Home of the Internet’s most viral images, Imgur touts some impressive stats: 130 million uniques per month, 5 billion monthly page views, 1.5 million images uploaded each day, and 10 minutes average visit time. Yet despite its killer engagement, the website has remained simple–perhaps too simple. The five-year-old company barely launched analytics earlier this year, and on Thursday, it added the site’s first discovery feature: tags.
Web 2.0 ushered in tags in the early 2000s, making Imgur about a decade late to the trend. “The theory of ‘You should like it’ holds up very, very well,” founder and CEO Alan Schaaf told Fast Company. He explained that the company hasn’t released any discovery features until now because it has always focused on showing only the most popular images on the web. But when the community began asking for ways to avoid images it didn’t want to see, Imgur decided to build a tag-based system to filter them out. As with its posts, users can upvote and downvote tags.
With this addition, users can filter out images associated with certain tags (for Schaaf, that’s #politics) or browse specific ones more in depth. In addition, they can create custom galleries based on tags. “Moral of the story is we wanted to create a way of browsing only what you want, if that’s what you want to do,” Schaaf said. “Of course, you can continue to browse just the most viral images.”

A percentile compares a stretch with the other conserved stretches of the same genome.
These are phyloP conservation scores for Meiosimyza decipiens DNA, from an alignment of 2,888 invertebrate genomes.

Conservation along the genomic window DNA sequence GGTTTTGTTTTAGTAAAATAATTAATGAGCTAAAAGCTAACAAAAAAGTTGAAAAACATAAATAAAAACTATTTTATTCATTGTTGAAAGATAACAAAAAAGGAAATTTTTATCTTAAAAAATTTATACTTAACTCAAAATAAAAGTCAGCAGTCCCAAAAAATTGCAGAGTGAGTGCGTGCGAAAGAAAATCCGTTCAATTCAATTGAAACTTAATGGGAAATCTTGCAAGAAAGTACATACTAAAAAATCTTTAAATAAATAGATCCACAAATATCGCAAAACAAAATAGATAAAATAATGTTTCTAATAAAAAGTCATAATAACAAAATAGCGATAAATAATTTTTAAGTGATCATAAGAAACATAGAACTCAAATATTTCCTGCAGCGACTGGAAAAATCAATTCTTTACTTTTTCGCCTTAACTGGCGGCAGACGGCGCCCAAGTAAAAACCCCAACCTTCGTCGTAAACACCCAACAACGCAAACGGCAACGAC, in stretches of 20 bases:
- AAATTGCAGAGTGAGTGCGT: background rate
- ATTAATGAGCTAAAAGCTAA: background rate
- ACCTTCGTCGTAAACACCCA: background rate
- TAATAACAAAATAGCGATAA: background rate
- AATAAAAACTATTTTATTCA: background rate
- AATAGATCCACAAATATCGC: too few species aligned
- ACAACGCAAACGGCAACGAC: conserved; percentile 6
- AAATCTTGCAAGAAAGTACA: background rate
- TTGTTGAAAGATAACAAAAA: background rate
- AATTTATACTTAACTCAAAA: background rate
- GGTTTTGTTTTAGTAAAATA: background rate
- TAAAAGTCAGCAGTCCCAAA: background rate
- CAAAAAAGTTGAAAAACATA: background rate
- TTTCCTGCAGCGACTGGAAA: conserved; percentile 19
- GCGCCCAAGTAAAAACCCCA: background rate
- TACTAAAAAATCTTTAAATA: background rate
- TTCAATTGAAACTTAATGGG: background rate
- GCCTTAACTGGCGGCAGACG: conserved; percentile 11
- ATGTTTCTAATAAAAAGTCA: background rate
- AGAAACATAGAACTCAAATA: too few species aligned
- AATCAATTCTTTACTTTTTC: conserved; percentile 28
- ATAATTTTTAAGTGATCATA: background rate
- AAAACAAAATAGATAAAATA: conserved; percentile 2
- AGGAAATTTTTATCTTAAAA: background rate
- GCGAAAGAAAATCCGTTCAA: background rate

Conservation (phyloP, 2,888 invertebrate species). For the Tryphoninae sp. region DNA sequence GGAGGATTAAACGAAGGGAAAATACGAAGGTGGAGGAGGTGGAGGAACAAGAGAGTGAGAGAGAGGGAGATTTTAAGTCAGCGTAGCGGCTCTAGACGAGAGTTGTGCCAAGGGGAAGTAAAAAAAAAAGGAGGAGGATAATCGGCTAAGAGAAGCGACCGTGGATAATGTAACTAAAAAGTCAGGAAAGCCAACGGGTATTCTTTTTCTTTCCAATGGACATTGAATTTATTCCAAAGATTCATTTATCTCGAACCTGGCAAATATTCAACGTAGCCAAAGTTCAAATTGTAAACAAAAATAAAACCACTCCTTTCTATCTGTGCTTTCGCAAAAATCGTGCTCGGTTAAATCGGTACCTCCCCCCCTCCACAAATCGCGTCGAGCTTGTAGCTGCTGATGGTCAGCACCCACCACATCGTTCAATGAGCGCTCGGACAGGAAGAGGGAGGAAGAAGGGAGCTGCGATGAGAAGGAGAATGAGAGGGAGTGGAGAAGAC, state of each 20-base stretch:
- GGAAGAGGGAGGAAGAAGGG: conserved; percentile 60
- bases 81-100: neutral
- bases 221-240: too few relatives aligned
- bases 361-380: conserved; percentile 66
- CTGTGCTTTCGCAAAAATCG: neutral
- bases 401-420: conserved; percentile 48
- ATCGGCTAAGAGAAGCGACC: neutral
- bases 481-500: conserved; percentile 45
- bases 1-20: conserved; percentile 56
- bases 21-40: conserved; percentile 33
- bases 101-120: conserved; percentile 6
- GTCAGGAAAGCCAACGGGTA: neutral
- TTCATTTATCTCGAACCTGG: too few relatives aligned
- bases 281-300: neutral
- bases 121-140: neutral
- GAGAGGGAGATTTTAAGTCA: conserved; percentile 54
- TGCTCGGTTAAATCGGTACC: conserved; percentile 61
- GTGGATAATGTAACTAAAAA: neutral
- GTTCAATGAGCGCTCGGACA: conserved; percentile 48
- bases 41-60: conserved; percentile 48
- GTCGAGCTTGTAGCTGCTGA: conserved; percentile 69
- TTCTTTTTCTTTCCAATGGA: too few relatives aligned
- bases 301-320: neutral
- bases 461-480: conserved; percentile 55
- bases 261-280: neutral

Rather than taking a machine-learning approach, Imgur is relying on its community to identify the subject matter of its images. “We have a really good idea of what these images are purely because our users are telling us,” noted Schaaf, but he said it’s possible down the line the company might utilize computer vision.
As outdated as tags might sound, the feature is the latest pillar to Imgur’s monetization strategy. When the company launched analytics in January, it positioned itself as a platform for brands to track the reach of their marketing campaigns. Imgur is also inking more sponsorship deals, and one of its latest partners leveraged its custom galleries feature. To promote the upcoming buddy cop movie Let’s Be Cops, 20th Century Fox ran a photo contest using custom galleries to gather all images tagged #letsbecopscontest. More broadly, tags will be Imgur’s key to selling targeted advertising, so it can run ads against its most popular images–and thus the most popular ones on the Internet–related to a specific theme or subject. “So you can imagine, if some soccer brand wanted to advertise on all soccer images related to the World Cup, we know what those images are,” Schaaf said, illustrating the potential.